# How can supervised learning be viewed as a conditional probability of the labels given the inputs?

In the literature and textbooks, one often sees supervised learning expressed as a conditional probability, e.g.,

$$\ \ \ \ \ \rho(\vec{y}|\vec{x},\vec{\theta})$$

where $$\vec{\theta}$$ denotes a learned set of network parameters, $$\vec{x}$$ is an arbitrary input, and $$\vec{y}$$ is an arbitrary output. If we assume we have already learned $$\vec{\theta}$$, then, in words, $$\rho(\vec{y}|\vec{x},\vec{\theta})$$ is the probability that the network will output an arbitrary $$\vec{y}$$ given an arbitrary input $$\vec{x}$$.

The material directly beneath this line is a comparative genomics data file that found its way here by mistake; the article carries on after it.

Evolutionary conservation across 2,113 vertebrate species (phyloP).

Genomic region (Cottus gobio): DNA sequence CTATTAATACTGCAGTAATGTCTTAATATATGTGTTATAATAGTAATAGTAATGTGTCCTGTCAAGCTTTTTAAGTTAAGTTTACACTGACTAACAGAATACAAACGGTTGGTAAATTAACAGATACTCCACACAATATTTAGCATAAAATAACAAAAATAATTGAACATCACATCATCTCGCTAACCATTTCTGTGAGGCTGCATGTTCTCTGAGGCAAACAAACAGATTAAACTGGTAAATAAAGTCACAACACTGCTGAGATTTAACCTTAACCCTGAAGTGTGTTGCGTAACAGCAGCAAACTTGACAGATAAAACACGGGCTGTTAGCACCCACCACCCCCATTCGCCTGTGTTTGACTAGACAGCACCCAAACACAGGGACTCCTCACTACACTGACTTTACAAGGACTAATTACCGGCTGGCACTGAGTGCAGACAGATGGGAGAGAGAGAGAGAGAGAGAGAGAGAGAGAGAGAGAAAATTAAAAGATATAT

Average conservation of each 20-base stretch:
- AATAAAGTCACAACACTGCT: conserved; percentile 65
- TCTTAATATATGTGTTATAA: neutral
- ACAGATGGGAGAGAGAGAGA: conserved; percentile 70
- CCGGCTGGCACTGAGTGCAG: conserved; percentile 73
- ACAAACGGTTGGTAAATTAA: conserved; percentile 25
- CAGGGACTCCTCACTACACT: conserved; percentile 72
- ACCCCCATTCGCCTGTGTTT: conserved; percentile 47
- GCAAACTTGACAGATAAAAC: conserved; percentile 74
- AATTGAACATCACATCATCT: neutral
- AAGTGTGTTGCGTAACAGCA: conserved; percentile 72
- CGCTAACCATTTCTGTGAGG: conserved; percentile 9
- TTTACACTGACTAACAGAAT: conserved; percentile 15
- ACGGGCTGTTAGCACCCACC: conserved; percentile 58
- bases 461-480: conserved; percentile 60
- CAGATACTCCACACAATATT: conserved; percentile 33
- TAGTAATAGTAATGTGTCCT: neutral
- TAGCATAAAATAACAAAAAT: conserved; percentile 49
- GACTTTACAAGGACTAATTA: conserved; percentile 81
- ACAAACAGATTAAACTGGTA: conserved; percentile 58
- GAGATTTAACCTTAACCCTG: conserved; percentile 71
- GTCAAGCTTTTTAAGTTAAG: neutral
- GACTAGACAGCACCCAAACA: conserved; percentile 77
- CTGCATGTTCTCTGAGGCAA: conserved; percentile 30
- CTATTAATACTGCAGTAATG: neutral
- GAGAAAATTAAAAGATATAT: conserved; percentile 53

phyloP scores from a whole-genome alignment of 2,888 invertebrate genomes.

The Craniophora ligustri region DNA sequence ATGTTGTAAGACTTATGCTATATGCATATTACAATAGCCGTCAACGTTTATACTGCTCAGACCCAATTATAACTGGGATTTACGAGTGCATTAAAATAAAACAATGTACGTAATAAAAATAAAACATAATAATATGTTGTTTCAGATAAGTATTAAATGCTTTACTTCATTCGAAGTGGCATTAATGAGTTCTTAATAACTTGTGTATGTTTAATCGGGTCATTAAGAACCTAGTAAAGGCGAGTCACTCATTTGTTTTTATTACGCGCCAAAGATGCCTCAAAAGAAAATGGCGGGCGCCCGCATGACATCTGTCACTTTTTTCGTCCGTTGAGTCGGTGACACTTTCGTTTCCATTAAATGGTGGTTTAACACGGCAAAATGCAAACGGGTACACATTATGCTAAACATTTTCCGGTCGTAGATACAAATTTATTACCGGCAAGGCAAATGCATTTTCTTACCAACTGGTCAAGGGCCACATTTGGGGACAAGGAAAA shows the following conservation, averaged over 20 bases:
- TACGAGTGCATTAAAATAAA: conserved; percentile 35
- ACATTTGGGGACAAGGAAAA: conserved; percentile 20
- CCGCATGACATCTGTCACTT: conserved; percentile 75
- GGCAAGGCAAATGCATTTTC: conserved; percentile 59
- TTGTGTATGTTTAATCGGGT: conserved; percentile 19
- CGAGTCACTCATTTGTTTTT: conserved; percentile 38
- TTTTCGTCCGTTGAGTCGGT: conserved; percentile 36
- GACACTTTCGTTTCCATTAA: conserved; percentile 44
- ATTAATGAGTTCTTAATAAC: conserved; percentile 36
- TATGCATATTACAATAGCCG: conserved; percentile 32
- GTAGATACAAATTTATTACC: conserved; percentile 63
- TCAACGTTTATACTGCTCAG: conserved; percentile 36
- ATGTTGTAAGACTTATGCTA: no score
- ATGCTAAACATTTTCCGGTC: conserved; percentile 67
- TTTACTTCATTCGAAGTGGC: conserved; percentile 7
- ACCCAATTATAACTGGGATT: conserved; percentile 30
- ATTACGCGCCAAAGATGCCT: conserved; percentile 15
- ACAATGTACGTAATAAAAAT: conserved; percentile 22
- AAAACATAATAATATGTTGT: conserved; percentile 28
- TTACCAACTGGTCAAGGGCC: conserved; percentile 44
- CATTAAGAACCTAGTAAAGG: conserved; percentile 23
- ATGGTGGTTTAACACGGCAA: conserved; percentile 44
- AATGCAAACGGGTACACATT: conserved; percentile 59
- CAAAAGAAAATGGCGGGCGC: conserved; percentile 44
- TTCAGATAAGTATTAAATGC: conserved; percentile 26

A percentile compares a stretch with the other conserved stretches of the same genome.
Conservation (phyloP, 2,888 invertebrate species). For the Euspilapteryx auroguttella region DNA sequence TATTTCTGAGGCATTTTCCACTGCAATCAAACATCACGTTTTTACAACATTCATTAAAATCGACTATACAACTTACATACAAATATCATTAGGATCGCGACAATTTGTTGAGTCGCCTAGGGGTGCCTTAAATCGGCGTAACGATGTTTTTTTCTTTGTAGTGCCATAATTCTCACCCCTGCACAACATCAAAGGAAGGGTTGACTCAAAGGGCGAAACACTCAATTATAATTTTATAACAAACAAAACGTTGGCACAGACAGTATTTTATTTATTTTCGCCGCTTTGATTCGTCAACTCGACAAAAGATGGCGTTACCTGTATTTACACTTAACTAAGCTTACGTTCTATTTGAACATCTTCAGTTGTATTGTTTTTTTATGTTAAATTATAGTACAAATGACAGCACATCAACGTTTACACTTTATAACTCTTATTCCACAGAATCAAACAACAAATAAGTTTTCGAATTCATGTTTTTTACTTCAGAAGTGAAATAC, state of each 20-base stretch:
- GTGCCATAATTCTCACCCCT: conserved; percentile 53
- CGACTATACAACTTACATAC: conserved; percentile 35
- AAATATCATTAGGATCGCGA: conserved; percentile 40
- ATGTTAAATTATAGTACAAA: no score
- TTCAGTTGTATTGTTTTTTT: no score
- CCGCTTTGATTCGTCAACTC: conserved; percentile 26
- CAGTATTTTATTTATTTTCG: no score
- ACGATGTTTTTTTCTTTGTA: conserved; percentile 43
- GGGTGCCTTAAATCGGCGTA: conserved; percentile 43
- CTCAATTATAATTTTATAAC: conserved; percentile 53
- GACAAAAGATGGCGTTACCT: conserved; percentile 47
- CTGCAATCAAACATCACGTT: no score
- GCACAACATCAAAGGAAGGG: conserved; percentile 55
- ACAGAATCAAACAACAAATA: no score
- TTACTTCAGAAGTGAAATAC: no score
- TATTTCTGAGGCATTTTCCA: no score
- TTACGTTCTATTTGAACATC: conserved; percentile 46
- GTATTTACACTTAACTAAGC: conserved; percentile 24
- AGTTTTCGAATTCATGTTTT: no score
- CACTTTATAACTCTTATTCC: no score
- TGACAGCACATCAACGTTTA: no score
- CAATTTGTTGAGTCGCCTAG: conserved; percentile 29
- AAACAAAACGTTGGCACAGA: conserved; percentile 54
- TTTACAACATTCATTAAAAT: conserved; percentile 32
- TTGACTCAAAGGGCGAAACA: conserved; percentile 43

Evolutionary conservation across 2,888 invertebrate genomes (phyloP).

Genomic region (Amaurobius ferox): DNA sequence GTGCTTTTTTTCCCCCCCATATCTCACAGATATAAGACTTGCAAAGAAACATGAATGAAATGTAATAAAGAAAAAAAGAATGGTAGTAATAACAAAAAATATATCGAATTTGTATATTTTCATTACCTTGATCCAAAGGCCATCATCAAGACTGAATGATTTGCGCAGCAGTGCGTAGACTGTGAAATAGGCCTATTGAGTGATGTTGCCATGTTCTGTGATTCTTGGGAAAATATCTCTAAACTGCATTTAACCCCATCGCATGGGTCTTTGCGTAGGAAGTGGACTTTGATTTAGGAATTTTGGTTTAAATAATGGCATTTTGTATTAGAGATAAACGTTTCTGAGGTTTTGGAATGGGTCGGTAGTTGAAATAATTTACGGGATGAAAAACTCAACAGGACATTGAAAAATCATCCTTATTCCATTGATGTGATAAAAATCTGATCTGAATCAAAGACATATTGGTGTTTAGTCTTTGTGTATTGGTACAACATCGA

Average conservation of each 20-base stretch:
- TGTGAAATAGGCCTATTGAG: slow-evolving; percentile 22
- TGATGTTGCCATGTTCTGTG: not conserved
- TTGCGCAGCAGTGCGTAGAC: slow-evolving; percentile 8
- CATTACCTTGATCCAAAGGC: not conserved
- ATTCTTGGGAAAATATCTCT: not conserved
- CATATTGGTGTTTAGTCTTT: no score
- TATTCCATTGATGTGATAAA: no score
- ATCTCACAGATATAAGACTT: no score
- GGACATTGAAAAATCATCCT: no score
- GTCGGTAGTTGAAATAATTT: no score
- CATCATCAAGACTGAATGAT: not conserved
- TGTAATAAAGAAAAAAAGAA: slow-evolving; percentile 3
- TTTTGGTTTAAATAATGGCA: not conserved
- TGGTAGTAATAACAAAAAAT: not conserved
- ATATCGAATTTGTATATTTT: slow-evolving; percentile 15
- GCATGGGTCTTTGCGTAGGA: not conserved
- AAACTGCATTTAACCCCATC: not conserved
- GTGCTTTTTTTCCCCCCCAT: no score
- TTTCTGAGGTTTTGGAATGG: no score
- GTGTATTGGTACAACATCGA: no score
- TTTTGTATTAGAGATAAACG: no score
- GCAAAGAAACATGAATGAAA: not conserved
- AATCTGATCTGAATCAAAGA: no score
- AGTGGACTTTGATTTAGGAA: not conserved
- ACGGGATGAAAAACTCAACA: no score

I am having a hard time reconciling how, after learning $$\vec{\theta}$$, there is still a probabilistic aspect to it. Post training, a network is, in general, a deterministic function, not a probability. For any specific input $$\vec{x}$$, a trained network will always produce the same output.

Any insight would be appreciated.

• I agree, personally. I tend to describe it as a transformation operation from X to Y via Theta. Once the network is trained, the ultimate transformation is effectively deterministic unless you've created some type of random feedback layer somewhere. The transformation returns a probability or likelihood (as you certainly and clearly know) – David Hoelzer Jan 25 at 0:29